Monday, September 08, 2008

el espiritu de vacación

I’ve never hated coming home from vacation, partly because I like being able to choose what to wear from my whole closet instead of from just the contents of my suitcase. (Shallow, but it works.) Still, Oaxaca was so lovely—my senses were turned on high because my brain wasn’t busy planning what to eat for dinner or finding time to do my art-class homework or wondering why last month’s MasterCard bill was so high.

Although I think a certain amount of minutia and struggle can be healthy, I’m trying to find ways of keeping the Spirit of Vacation alive, beyond wearing my new necklaces made of bright-colored beans. Because the Spirit of Vacation is also the Spirit of Inspiration, one I’m always trying to tap. Here are my tips for you, or not for you, because these things are highly individual by nature.

Nevertheless, I possibly highly encourage you to:
  • See Vicky Cristina Barcelona. It takes place in a world in which people bicycle through cobblestone streets on their way to pick blackberries. Then they go home and paint on giant canvases and have threesomes. Yet somehow it all feels grounded and even profound. It is the rare move that is joyous and funny but full of good life advice: Its title characters are proof that in order to be happy, you can’t rely entirely on planning (Vicky) or reacting (Cristina).
  • Realize that you won’t, in fact, die if a pair of jeans gets left on the floor longer than five minutes. AK asked me to stop picking up after her with the vigor of that little robot in Wall-E who follows the other robots around with a scrub brush, wiping up footprints as fast as they’re produced. I realized that I’ve been cleaning like a madwoman since we moved in together and that on some level I felt like I was getting away with something (She doesn’t mind that I’m always rearranging her stuff? I guess I’ll keep rearranging her stuff!), and that, like a little kid who secretly craves boundaries, I was relieved when I was finally called on it. I’d been following all the rules that my OCD brain had laid out for me (the DVD player must be aligned with the edge of the TV), and I just needed a new, less neurosis-enabling rule to follow (no putting away AK’s books while she’s still reading them). It was scary to realize how much tension my particular brand of crazy had been causing me, but this newfound lack of tightness behind my shoulders is heavenly.
  • Start a new novel. Technically, I have three books in progress if you count the picture book and the novel that is awaiting some final edits. Starting something new seems greedy and unwise. But this morning I did it—just some early, freewheeling prewriting, which might be the most fun part because the stakes at this point are deliciously low—and it felt great.
  • Smoke your first cigarette ever. Do it in the back yard of the Hollywood Hills home where your friend—a new smoker herself and one of the most consistently inspiring, whimsically angling people you know—is house-sitting. The place where you saw your first urban coyotes a long time ago. Marvel that you are not going to get in trouble because you are 31 years old and it’s even okay to drive after smoking. Feel sophisticated and ridiculous at the same time. Then smoke your second cigarette ever—this one minty—and wonder why they don’t come in all sorts of flavors, especially cinnamon. Note how much you enjoy this, how much it appeals to your aforementioned OCD and promise yourself not to do it again for at least six months. Watch a green-and-yellow, free-range parakeet land on the lawn, and then a swallowtail butterfly.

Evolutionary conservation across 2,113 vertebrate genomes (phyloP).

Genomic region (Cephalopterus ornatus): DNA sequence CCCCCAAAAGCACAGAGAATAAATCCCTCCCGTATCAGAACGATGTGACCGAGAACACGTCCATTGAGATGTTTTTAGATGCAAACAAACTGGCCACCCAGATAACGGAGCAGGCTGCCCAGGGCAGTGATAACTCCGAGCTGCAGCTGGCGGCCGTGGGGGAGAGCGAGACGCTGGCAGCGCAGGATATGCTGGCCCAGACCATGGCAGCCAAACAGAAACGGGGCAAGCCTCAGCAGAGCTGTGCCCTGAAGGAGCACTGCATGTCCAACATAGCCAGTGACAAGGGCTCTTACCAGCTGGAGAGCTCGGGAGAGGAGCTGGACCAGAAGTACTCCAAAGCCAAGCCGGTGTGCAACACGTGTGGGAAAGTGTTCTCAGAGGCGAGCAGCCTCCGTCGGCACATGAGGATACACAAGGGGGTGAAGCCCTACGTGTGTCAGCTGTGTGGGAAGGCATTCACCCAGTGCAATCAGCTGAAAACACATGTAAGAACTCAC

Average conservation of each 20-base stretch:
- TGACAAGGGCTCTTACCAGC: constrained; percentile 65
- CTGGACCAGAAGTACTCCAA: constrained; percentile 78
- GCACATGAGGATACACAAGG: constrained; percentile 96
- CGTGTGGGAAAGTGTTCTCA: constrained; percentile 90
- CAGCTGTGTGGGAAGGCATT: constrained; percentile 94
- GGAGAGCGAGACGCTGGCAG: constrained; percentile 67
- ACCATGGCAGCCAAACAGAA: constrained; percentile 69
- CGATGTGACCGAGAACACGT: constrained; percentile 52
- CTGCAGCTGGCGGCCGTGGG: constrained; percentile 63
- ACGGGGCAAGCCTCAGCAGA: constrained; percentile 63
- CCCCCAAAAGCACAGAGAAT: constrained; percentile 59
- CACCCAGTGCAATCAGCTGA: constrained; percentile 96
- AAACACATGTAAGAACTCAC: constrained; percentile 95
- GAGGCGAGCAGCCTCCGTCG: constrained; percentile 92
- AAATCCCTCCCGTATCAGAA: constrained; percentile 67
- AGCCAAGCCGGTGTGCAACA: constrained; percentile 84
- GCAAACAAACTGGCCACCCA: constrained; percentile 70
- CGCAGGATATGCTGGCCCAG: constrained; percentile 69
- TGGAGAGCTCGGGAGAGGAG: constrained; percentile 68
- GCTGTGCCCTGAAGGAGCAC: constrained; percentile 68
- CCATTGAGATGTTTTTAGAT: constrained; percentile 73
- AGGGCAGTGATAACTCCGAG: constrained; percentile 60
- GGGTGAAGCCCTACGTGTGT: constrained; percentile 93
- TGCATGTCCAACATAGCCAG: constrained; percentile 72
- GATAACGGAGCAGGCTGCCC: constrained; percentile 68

Peter Varvel said...

Overwhelming! I'm going to pick the easy one and savor a viewing of VCR.
(I read that last line as the free-range parakeet swallowing a butterfly and/or as a directive to swallow a butterfly after watching the green-and-yellow parakeet, LOL)

Prince Gomolvilas said...

"It takes place in a world in which people bicycle through cobblestone streets on their way to pick blackberries. Then they go home and paint on giant canvases and have threesomes."

...In my life, this is called "A Typical Day.

Cheryl said...

PV: Even though I'm the one who typed it, I read it that way too. Makes the whole thing a little less idyllic, a little more macabre.

PG: I'm envious. I usually only get around to those things on weekends.

Tracy Lynn said...

Dude, they DO make different flavors AND different colors, like blue and green. That, my friend, is why smoking is cool, says the girl who is no longer allowed to.

Cheryl said...

I'm always the last to know. Do they turn your tongue blue and green too?

Don Cummings said...

But if you must...and you find the non-killing kind of cigarettes, please let me know where to get them.
Welcome home. It all sounds good.

Laura and the family said...

Interesting.. what would your dad has to say? Does he know about your recent new try-out?

Cheryl said...

D: My smoker friend and I concluded that someone probably has invented a healthy cigarette, and that the tobacco lobby has worked hard to suppress it, like oil companies and the electric car.

L: Don't rat me out, 'kay? But seriously, I'm not taking up smoking. I promise.